Berkeley ELENG 247A - Analog-Digital Interface Integrated Circuits (19 pages)

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Analog-Digital Interface Integrated Circuits



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Analog-Digital Interface Integrated Circuits

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Pages:
19
School:
University of California, Berkeley
Course:
Eleng 247a - Introduction to Microelectromechanical Systems (MEM...
Introduction to Microelectromechanical Systems (MEM... Documents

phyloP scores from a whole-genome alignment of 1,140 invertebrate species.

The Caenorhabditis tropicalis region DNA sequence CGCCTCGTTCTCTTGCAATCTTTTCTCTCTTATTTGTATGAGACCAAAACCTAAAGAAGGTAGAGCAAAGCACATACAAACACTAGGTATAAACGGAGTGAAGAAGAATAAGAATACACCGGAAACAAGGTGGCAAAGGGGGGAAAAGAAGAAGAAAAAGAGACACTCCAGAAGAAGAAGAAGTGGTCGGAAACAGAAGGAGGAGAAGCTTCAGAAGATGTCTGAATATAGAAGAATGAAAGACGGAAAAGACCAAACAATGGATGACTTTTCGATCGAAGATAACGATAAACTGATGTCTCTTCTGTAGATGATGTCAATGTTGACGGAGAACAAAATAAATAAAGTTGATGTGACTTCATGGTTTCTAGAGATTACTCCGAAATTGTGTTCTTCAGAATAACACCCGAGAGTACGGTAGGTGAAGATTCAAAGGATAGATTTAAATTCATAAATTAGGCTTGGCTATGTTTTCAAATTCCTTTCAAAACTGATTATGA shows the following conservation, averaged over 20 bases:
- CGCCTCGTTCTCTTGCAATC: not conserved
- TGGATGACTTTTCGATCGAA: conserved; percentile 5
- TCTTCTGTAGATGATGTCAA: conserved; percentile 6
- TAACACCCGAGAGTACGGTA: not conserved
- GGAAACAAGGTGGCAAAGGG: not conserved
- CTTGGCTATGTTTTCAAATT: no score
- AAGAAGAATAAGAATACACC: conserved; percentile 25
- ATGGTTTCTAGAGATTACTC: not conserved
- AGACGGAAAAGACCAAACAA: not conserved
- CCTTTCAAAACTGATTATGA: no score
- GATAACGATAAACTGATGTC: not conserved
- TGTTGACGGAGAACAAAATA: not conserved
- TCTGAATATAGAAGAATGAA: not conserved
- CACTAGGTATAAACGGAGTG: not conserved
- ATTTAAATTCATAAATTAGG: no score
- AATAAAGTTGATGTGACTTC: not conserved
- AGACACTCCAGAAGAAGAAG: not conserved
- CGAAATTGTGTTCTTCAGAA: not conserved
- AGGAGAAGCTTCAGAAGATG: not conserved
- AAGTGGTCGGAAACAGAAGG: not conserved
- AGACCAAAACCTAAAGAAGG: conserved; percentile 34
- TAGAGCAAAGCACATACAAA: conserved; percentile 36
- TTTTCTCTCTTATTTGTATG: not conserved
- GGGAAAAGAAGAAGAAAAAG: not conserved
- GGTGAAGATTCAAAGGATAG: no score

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EECS 247 Analog Digital Interface Integrated Circuits 2005 Instructor Haideh Khorramabadi UCB Department of Electrical Engineering and Computer Sciences EECS 247 Lecture 1 Introduction 2005 H K Page 1 Administrative Course web page http www eecs berkeley edu EE247 All handouts are available on the web Office hours for Haideh Khorramabadi Tues Thurs 3 4pm 485 Cory Hall Email haidehk eecs berkeley edu Homework is posted on the course website and is due on Thursdays Midterm exam 10 20 05 EECS 247 Lecture 1 Introduction 2005 H K Page 2 Analog Digital Interface Circuits Analog Output Analog Input Analog World Analog Digital Interface 001 110 010 Digital Processor 1001 1010 0010 Digital Analog Interface Naturally occurring signals are analog Need Analog Digital Digital Analog interface circuits Question Why not process the signal with analog circuits only thus eliminate need for A D D A EECS 247 Lecture 1 Introduction 2005 H K Page 3 MOSFET Maximum ft versus Time ft 100GHz 0 1u 0 18u 0 13u 0 35u 0 25u 0 6u 0 8u 10GHz 1u 1 5u 2u 1GHz 3u 6u 75 Year 80 85 90 95 00 05 For MOS VGS Vth 0 5V Ref Paul R Gray UCB EE290 course 95 International Technology Roadmap for Semiconductors EECS 247 Lecture 1 Introduction http public itrs net 2005 H K Page 4 Digital Signal Processing Characteristics Direct benefit from the down scaling of VLSI technology Not sensitive to analog noise Enhanced functionality flexibility Amenable to automated design test Arbitrary precision Provides inexpensive storage capability EECS 247 Lecture 1 Introduction 2005 H K Page 5 Analog Signal Processing Characteristics Has not fully benefited from the down scaling of VLSI technology Supply voltages scale down accordingly Reduced voltage swings Reduced voltage swings requires lowering of the circuit noise to keep a constant dynamic range Higher power dissipation and chip area Sensitive to analog noise Not amenable to automated design Extra precision comes at a high price Availability of inexpensive digital capabilities on chip enables automatic adjustments to compensate for analog circuit impairments Rapid progress in DSP has imposed higher demands on analog digital interface circuitry Plenty of room for innovations EECS 247 Lecture 1 Introduction 2005 H K Page 6 Cost Function Comparison DSP Analog Digital circuitry Fully benefited from CMOS device scaling Cost function decreases by 29 each year Cost function 30X in 10 years Analog circuitry Not fully benefited from CMOS scaling Device scaling mandates drop in supply voltages threaten analog feasibility Cost function for analog ckt almost constant or increase Rapid shift of functions from analog to digital signal processing hence need for A D D A interface circuitry Ref International Technology Roadmap for Semiconductors EECS 247 Lecture 1 Introduction http public itrs net 2005 H K Page 7 Example Digital Audio Goal Lossless archival and transmission of audio signals Circuit functions Preprocessing Amplification Anti alias filtering Analog Input Analog Preprocessing A D Conversion A D Conversion Resolution 16Bits Sig bandwidth 41kHz DSP Storage Processing e g recognition D A Conversion Postprocessing Smoothing filter Variable gain amplification EECS 247 Lecture 1 Introduction DSP D A Conversion Analog Postprocessing Analog Output 2005 H K Page 8 Example Typical Dual Mode Cell Phone Contains in integrated form 4 Rx filters 4 Tx filters 4 Rx ADCs 4 Tx DACs 3 Auxiliary ADCs 8 Auxiliary DACs Dual Standard I Q Audio Tx Rx power control Battery charge control display Total Filters 8 ADCs 7 DACs 12 EECS 247 Lecture 1 Introduction 2005 H K Page 9 Areas Utilizing Analog Digital Interface Circuitry Communications Wireline communications Telephone related DSL ISDN CODEC Television circuitry Cable modems TV tuners Ethernet Gigabit 10 100BaseT Wireless Cellular telephone CDMA Analog GSM Wireless LAN Blue tooth 802 11a b g Radio analog digital Television Computing Control Storage media disk drives digital tape Imagers displays Instrumentation Test equipment Physical sensors actuators Consumer Electronics Audio CD DAT Automotive control appliances toys EECS 247 Lecture 1 Introduction 2005 H K Page 10 UCB Analog Courses EECS 247 240 242 EECS 247 Filters ADCs DACs some system level Signal processing fundamentals Macro models large systems some transistor level constraints such as finite gain supply voltage noise dynamic range considered CAD Tools Matlab SPICE EECS 240 Transistor level building blocks such as opamps buffers comparator Device and circuit fundamentals CAD Tools SPICE EECS 242 RF amplification mixing Oscillators Exotic technology devices Nonlinear circuits EECS 247 Lecture 1 Introduction 2005 H K Page 11 Material Covered in EE247 Filters Continuous time filters Biquads ladder type filters Opamp RC Opamp MOSFET C gm C filters Automatic frequency tuning Switched capacitor SC filters Data Converters D A converter architectures A D converter Nyquist rate ADC Flash Pipeline ADCs Oversampled converters Self calibration techniques Systems utilizing analog digital interfaces Wireline communication systems ISDN XDSL Wireless communication systems Wireless LAN Cellular telephone Disk drive electronics Fiber optics systems EECS 247 Lecture 1 Introduction 2005 H K Page 12 Introduction to Filters Filtering Frequency selective signal processing It s the most common type of signal processing Examples Extraction of desired signal from many radio Separating signal and noise Amplifier bandwidth limitations H j H j More Practical Filter Ideal Low Pass Brick Wall Filter EECS 247 Lecture 1 Introduction 2005 H K Page 13 Simplest Filter First Order RC Filter LPF1 Steady state frequency response H s Vout s Vin s with EECS 247 Lecture 1 Introduction 1 1 s o o 1 RC 2 100kHz 2005 H K Page 14 Poles and Zeros s plane pzmap j 1 H s 1 s o Pole p o Zero z 1 H s 1 j p o 1 o 1 2 2 o EECS 247 Lecture 1 Introduction 2005 H K Page 15 Filter Frequency Response Bode Plot 0 H s j 0 Asymptotes 20dB dec magnitude rolloff 90degrees phase shift per 2 decades 0 20 40 100dB 60 80 100 120 0 Phase deg H s j 1 2 Magnitude dB H s j 0 1 30 60 90 4 1 2 3 10 10 10 10 5 6 7 10 10 10 9 8 10 10 10 10 Frequency Hz Question can we really get 100dB attenuation at 10GHz EECS 247 Lecture 1 Introduction 2005 H K Page 16 First Order Low Pass RC Filter Including Parasitics LPF2 1 sRCP H s 1 sR C C P Pole p 1 1 R C CP RC Zero z 1 RCP EECS 247 Lecture 1 Introduction 2005 H K Page 17 Filter Frequency Response H j CP C CP CP C 10 3 60dB 20 40 60